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DHARMIC PHILOSOPHIES : THEORIES
ancient scriptures of the Upanishads and the Bhagavad Gita also present a very wide and
integral teaching. Any number of philosophical systems can be derived from them. None can
claim to represent them solely. Even the Puranas and Tantras have many teachings on many
different levels and a great deal of symbolism. Again the emphasis is more on a broad
teaching that gives individuals of different temperaments their own access to the truth
rather than on setting forth any particular system.
Out of these broader teachings various more specific philosophies have arisen in time.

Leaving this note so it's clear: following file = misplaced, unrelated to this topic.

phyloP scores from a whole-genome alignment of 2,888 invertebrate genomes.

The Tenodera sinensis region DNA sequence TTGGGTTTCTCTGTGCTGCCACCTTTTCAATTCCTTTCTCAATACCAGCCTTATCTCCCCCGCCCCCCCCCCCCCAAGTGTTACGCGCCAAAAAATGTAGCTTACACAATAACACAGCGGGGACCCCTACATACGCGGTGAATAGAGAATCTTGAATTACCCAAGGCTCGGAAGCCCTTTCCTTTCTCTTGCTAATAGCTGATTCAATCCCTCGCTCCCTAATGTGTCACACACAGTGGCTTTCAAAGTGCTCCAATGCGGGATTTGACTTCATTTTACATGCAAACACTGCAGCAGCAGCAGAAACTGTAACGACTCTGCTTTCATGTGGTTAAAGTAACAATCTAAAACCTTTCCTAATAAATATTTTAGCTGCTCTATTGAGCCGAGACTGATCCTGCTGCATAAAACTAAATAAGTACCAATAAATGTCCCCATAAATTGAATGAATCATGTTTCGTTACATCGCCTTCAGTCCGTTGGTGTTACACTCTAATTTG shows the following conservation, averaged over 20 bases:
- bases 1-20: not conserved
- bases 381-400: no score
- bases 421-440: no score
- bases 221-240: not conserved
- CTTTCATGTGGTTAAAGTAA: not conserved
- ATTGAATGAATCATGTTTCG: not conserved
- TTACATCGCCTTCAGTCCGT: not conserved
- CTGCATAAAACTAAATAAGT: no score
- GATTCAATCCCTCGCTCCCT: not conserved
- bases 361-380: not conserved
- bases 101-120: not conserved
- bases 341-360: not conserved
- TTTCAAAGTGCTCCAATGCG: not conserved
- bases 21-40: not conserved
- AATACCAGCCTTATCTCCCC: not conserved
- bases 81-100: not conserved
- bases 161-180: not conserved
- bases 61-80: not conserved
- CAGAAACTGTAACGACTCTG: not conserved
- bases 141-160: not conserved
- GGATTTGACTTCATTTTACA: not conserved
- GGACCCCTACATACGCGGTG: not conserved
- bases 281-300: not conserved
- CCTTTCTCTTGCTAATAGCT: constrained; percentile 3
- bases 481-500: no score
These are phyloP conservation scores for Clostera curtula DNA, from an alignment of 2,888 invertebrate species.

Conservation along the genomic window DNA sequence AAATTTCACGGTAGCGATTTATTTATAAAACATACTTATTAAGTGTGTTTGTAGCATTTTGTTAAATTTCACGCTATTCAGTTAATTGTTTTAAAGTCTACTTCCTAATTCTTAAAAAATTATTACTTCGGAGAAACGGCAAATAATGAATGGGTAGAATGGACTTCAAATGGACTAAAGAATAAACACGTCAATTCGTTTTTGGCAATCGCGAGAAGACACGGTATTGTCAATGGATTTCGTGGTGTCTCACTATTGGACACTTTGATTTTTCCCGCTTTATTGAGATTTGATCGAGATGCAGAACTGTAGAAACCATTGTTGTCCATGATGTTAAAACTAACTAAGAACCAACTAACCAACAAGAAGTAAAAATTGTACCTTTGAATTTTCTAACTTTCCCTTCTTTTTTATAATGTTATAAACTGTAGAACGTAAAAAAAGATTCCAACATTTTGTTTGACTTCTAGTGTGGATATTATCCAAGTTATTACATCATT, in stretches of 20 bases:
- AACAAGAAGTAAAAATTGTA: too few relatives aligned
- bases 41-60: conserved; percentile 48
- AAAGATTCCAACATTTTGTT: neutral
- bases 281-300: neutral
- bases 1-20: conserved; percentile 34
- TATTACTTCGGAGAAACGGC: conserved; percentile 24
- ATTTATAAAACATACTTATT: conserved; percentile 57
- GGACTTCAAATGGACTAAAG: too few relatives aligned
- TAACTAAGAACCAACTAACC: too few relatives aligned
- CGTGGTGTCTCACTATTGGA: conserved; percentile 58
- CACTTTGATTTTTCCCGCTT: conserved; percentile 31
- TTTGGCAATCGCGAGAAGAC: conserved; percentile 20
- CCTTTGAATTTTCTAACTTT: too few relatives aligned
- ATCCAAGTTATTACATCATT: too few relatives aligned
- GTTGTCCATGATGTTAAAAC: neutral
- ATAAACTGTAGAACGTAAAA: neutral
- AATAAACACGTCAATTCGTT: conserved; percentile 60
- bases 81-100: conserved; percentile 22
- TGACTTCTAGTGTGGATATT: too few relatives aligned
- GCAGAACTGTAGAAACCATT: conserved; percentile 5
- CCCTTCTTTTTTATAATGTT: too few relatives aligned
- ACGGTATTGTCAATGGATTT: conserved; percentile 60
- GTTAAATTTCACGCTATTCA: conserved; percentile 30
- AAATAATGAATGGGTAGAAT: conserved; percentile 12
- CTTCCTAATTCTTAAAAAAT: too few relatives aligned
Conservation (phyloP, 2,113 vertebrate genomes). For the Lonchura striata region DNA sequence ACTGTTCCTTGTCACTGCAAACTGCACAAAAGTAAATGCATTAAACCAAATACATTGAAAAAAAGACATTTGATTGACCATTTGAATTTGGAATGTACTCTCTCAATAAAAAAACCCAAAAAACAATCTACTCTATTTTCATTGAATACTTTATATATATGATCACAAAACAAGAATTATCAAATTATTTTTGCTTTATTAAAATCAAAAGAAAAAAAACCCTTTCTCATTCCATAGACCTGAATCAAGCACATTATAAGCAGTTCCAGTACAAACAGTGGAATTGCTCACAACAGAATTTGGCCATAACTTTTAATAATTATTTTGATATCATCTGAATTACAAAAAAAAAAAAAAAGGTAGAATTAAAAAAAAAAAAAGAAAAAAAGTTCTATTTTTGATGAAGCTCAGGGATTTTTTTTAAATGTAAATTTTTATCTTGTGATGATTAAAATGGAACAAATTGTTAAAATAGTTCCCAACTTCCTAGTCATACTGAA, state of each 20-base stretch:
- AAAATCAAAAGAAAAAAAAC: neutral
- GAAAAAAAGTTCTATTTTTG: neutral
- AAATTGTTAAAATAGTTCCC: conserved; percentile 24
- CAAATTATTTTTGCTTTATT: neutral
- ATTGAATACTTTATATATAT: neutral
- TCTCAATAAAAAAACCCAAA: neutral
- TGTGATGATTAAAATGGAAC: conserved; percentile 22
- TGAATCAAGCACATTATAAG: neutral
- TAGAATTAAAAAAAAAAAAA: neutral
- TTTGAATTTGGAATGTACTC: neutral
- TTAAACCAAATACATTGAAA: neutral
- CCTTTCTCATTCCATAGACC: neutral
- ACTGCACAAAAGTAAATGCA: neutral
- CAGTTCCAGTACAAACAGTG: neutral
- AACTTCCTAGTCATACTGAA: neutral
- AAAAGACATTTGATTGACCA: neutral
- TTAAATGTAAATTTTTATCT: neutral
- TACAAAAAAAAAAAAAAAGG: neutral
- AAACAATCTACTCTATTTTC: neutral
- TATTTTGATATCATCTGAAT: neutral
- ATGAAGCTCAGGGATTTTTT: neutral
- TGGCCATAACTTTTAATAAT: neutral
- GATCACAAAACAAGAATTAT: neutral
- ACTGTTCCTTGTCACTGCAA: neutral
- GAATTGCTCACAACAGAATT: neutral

Such philosophies and their differences of opinion are not always given much importance in
the Yogic teaching as it emphasizes direct perception and individual experience over text
book statements, even those of the greatest sages. Each individual has his own particular
mind-set, as does each culture and each age. What is rational to one person or group may
appear irrational to another. Hence there can never be any ultimate philosophy everyone
will agree upon. It is contrary to the nature of the mind and language itself, which tend
towards differentiation. To insist upon such agreement is not helpful either as it denies
the creative unfoldment of the mind.
However, philosophies can be important for developing the rational powers of the mind and
for attuning reason to the spiritual quest. They are a kind of mental exercise or
gymnastic which can render the mind more fluid.